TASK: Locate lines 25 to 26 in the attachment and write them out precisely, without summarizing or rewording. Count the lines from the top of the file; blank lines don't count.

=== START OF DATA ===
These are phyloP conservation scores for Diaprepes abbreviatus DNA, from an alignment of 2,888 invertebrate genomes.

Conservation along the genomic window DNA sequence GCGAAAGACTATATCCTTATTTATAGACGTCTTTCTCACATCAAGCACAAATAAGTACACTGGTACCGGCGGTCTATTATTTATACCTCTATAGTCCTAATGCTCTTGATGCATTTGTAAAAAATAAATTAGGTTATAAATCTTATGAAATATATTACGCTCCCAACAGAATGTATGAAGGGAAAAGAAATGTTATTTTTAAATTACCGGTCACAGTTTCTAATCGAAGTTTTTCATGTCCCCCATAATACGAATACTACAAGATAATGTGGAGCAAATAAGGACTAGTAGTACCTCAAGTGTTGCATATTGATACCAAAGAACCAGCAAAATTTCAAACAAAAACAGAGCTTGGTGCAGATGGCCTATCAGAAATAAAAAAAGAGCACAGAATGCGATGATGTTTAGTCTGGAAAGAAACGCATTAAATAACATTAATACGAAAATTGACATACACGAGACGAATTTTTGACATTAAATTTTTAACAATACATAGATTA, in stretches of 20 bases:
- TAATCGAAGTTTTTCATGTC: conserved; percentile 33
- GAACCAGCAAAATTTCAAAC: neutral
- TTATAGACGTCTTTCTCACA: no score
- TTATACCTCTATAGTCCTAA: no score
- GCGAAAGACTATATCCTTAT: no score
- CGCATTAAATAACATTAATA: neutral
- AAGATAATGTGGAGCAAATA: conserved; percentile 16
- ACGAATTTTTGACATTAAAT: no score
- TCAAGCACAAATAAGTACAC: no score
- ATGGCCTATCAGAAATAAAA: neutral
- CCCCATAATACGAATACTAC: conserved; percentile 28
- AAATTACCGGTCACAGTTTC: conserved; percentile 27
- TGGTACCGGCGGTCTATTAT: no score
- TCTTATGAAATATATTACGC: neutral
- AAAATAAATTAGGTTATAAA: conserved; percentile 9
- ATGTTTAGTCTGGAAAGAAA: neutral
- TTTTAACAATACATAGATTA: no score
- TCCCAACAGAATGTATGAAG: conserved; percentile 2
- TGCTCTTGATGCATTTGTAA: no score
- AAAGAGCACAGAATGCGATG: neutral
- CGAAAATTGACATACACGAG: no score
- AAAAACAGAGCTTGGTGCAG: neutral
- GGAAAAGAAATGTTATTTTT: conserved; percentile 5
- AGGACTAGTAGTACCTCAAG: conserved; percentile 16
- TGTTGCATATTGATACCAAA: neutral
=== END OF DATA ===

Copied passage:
- GGAAAAGAAATGTTATTTTT: conserved; percentile 5
- AGGACTAGTAGTACCTCAAG: conserved; percentile 16